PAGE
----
FOXBORO, Mass. — Hunter Henry thus far has been everything the New England Patriots hoped they were getting when they signed him during the offseason — and arguably more.
Henry’s numbers in Sunday’s 54-13 beatdown of the New York Jets weren’t gaudy (two receptions for 23 yards) but he did score a touchdown for the fourth consecutive week. His emergence as a red-zone threat has been a major development for a work-in-progress offense led by rookie quarterback Mac Jones.
So, too, has Henry’s availability. When New England signed the star tight end, many feared Bill Belichick spent too much money on a player with a long injury history. Those fears seemingly were justified when Henry suffered a shoulder injury that forced him to miss part of training camp and all of the preseason.
But the 26-year-old hasn’t missed anytime during the regular season, and by the week further develops his chemistry with Jones.
“I think it’s just continuing repetition,” Henry said during Sunday’s postgame news conference. “I keep telling you guys this every week, but you can’t take for granted the reps, the practice reps. I was out for summer camp and even when I was in there, it wasn’t really with Mac.
“That trust, that chemistry, all that stuff has got to continue to build and then game reps are huge, too. I think he realizes he can trust me. I’m going to be in the right spot when he is ready to throw it. That’s just going to continue to build and I’m looking forward to it.”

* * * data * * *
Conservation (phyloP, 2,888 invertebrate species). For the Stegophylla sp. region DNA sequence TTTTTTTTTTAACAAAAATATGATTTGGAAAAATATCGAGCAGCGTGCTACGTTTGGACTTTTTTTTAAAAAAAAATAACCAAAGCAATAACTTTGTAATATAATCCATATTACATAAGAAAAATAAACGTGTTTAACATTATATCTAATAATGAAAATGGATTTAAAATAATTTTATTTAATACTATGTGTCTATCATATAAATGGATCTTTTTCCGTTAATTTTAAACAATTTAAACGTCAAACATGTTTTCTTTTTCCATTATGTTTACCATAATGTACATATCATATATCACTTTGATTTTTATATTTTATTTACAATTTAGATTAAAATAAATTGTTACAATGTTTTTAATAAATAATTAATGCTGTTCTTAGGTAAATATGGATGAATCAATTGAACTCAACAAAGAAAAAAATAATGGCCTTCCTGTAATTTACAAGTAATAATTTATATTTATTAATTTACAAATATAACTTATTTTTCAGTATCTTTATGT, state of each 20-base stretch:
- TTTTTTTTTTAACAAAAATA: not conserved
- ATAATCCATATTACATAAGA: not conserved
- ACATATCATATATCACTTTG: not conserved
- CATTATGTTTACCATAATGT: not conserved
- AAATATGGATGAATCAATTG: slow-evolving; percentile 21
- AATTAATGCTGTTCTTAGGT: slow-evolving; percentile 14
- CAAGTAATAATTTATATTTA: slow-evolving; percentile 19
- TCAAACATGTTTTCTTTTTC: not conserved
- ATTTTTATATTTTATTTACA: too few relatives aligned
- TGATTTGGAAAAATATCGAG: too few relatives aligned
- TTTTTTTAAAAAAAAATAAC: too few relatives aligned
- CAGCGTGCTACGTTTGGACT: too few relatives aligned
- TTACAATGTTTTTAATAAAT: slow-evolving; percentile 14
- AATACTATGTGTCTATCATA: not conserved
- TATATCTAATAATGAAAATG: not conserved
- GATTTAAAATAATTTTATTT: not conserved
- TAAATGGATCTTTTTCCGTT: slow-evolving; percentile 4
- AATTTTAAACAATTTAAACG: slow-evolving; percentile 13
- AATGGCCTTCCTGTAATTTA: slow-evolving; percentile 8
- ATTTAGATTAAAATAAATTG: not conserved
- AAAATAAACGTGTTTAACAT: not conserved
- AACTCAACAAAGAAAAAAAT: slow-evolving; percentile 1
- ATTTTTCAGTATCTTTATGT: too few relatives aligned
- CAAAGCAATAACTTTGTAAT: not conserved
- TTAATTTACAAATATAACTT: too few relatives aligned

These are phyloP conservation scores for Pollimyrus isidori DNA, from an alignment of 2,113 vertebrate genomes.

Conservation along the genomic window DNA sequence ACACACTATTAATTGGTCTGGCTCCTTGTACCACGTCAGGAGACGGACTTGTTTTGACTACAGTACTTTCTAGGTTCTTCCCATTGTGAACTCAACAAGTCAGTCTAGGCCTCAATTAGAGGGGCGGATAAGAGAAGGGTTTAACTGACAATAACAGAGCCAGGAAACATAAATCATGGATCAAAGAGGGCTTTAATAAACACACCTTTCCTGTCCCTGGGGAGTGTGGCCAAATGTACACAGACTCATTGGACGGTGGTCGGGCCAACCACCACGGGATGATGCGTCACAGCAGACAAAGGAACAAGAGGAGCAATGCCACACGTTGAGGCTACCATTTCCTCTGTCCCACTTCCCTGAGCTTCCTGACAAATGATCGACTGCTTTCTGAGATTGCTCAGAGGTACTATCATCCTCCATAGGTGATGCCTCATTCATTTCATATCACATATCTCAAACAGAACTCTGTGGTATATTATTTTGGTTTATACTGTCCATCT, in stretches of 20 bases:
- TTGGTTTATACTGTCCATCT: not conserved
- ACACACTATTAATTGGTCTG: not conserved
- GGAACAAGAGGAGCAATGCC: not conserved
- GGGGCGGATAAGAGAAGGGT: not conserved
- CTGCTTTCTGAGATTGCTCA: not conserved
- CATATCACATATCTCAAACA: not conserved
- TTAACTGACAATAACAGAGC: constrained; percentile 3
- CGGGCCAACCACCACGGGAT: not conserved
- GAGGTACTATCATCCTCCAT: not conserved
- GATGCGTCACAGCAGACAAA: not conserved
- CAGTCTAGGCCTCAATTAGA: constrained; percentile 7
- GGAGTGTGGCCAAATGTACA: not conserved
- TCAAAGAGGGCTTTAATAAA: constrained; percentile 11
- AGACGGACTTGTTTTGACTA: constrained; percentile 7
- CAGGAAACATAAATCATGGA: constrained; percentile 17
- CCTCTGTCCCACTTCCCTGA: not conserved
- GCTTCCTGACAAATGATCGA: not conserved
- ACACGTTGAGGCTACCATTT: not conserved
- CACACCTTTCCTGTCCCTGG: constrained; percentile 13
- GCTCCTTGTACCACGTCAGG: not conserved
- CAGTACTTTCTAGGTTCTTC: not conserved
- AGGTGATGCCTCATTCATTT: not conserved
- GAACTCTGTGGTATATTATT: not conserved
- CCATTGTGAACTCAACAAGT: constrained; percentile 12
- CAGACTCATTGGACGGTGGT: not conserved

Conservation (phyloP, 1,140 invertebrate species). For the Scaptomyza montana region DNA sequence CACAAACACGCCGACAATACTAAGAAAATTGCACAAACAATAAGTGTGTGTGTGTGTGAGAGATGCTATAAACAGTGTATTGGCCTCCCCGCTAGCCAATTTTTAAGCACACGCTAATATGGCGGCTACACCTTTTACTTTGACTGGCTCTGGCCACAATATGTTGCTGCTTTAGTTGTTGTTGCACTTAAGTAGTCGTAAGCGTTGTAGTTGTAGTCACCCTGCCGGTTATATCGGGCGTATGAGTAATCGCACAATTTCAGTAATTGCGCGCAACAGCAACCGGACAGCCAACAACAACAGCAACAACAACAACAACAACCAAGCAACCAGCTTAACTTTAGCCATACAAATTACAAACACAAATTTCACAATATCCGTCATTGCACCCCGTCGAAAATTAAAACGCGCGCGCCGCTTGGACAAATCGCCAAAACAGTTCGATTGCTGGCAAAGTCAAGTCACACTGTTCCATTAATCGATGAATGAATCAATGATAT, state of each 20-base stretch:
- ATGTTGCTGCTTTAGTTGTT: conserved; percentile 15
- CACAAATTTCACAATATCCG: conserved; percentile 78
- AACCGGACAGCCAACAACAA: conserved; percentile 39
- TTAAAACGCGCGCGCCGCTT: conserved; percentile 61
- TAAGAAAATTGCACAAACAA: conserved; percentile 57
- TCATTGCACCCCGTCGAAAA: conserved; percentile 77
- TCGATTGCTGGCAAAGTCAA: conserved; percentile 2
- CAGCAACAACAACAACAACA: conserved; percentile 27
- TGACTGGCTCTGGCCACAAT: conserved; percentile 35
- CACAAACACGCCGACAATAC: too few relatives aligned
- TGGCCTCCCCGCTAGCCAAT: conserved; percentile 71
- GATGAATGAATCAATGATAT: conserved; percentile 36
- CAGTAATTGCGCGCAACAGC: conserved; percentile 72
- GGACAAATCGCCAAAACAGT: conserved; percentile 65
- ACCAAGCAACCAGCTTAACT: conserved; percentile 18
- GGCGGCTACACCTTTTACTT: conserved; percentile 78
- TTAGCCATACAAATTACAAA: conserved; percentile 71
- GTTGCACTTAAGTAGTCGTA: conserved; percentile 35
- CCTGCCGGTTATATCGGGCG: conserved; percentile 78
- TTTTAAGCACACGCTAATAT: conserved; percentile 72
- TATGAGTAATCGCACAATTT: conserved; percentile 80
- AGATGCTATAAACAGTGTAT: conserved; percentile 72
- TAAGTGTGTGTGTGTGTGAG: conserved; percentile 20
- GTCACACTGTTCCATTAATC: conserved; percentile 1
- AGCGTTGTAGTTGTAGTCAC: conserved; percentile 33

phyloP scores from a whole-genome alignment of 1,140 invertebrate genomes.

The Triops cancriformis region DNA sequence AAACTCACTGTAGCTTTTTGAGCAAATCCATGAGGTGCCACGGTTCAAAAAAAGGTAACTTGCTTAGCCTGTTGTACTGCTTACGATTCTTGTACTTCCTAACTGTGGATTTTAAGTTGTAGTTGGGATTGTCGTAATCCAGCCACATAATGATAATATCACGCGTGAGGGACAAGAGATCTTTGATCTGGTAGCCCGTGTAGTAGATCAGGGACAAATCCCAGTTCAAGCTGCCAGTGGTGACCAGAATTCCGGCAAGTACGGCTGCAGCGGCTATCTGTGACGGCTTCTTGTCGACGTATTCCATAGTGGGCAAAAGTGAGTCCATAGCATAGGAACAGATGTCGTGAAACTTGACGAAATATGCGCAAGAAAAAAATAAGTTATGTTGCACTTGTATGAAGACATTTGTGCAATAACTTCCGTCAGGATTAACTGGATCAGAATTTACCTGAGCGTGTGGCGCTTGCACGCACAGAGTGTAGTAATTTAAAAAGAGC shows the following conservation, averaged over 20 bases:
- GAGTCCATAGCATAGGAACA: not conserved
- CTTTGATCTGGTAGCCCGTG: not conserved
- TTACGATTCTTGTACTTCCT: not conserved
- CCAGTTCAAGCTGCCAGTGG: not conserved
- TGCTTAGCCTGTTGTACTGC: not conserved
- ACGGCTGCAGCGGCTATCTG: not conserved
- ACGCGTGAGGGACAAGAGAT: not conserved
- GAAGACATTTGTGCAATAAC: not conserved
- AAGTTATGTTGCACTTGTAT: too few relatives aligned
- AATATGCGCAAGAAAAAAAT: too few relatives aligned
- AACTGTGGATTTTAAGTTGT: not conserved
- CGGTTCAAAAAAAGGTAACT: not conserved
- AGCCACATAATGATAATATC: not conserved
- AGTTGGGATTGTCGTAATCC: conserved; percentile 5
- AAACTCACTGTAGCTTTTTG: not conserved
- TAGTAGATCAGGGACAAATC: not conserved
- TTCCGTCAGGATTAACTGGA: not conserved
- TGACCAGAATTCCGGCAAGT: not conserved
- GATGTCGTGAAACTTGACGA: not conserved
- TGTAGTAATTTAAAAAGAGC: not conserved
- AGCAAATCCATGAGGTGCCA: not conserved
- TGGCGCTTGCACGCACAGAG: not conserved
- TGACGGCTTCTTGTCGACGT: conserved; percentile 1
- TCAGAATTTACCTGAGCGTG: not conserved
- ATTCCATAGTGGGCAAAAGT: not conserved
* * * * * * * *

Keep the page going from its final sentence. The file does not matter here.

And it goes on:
Fans might look at Henry’s numbers and yearn for Rob Gronkowski-like production — an unrealistic ask of any tight end. However, Henry’s current stats more or less are in line with his career averages.
Henry is averaging 11 yards per reception through seven games; his career average is 11.8. His 38 yards per game are a bit below his career average of 42.0, but not dramatically so. Henry currently has four touchdowns, putting him on track to top his career high of eight. He also has a career-best catch percentage of 75 percent.
One area Henry could stand to improve in is his blocking. His pass and run blocking grades on Pro Football Focus currently rank among the worst of his career. But he’s not bad, and is more than willing to block when asked to do so.
“Anything I can do to help this team, man, I wanna be able to do,” Henry said during a postgame interview with NFL Media’s Mike Giardi. “If that’s scoring touchdowns, that’s blocking, that’s setting other guys up, man — just trying to come out here and get wins.”
While Henry has been good, he (and the entire offense) would benefit greatly from fellow high-priced tight end Jonnu Smith rounding into form. The veteran got off to a good start in Sunday’s game — two catches for 52 yards — but later suffered a shoulder injury and did not return. If he and Henry eventually form the one-two punch they’re capable of forming, the Patriots’ offense could reach a higher level.
For now, New England can bank on Henry showing up every week and being a reliable, productive option in the passing game.